Orioles Preview - Page 25 - Rebuilding Crew (4)

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Rebuilding Crew (4)

denying a hire had been made while news of Hyde’s selection flashed across the television screen on MLB Network. When it was formalized, the work was only beginning for the front-facing trio of Elias, Mejdal and Hyde.


They had to fill out a major league coaching staff and try to supplement the minor league staff with coaches whose visions more aligned with some of the progressive practices of Houston’s farm system. The Orioles hired minor league pitching coordinator Chris Holt away from the Astros, and he could turn out to be a prominent addition given Houston’s pitching development success.


In early January, Koby Pérez was hired away from the Cleveland Indians as senior director of international scouting, addressing what Elias believed was one of two immediate areas of deficiency. Mejdal said the most important thing on his agenda at the moment is to “create that [analytics] department and get it up to speed and make it state of the art.”




No one is promising results, not with a young team that’s mostly intact after last year’s club-record losing season. But Hyde went about establishing quickly that things would at least be different. His camp was one he didn’t see as remarkable, but players raved about how much more comfortable they feel to be themselves and make the kinds of mistakes that lead to improvement. Hyde doesn’t take satisfaction in that, but knows what will constitute a good year.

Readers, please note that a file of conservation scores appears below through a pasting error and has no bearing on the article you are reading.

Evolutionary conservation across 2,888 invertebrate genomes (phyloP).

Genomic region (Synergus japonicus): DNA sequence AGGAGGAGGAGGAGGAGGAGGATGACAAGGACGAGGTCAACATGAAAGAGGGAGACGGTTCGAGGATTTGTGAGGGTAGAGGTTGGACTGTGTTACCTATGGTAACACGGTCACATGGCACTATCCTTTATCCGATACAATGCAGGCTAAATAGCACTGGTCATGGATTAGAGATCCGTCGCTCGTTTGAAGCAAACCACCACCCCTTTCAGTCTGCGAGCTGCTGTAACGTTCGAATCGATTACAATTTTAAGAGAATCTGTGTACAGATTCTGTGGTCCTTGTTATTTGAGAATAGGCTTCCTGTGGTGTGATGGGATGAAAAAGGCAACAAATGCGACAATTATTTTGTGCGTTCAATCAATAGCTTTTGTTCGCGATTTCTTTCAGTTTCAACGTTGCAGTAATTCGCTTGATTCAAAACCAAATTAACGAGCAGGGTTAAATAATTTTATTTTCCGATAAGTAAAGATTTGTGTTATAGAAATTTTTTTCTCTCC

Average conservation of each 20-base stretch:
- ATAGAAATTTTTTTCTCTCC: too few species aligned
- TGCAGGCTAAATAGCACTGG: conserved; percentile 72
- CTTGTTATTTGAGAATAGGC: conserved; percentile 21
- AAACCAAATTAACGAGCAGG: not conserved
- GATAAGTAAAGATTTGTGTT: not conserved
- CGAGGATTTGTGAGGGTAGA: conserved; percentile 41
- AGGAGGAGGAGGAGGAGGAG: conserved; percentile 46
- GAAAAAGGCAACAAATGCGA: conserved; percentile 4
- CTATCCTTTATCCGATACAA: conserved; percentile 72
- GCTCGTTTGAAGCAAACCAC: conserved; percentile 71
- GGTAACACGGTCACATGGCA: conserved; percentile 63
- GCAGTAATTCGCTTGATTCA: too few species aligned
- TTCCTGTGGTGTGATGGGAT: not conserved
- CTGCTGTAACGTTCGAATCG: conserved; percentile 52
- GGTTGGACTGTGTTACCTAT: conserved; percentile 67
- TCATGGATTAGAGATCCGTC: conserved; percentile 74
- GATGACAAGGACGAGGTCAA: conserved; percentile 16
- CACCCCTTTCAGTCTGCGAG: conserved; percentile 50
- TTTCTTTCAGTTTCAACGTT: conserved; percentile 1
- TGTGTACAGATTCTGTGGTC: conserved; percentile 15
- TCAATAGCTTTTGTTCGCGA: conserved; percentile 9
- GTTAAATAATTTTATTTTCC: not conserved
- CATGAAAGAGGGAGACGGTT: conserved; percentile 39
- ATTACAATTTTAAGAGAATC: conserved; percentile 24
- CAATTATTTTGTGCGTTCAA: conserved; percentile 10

“I really want our guys to just want to be a real competitive team, where guys play for each other, they play hard, they play to win every night,” Hyde said. “Then, I’ll feel good. But I just want this group to take ownership of not only their careers but our team, and to watch it just grow and improve.”


Players, so far, have bought in on some of the analytics-driven concepts Luhnow and company implemented in Houston.


They’ve looked at how the league changed and in some ways passed them by, and welcome anything to help their careers and help their team win. Mejdal said the front office’s success with such practices has been so visible that it has has made things easier to implement with the Orioles.


But the Orioles are seeking a whole organization where such practices drive success. That’s why Hyde has integrated minor league coaches into major league camp more extensively, and why the hope in the Warehouse is scouting and player development will now be on the same page. Success in such systems in Houston and Chicago, as well as with other teams, is why the Orioles installed this trio to create that in Baltimore.


“That is the only way for a team like ours to have a sustained chance at making the playoffs over several years across a decade,” Elias said.


“We’ve got our work cut out for us. But I feel like having the group that we have, and some of the edges that I think we bring to the table, we’ve got a real shot. But people understand that we’re trying to do this the right way. It needs to be done the right way.”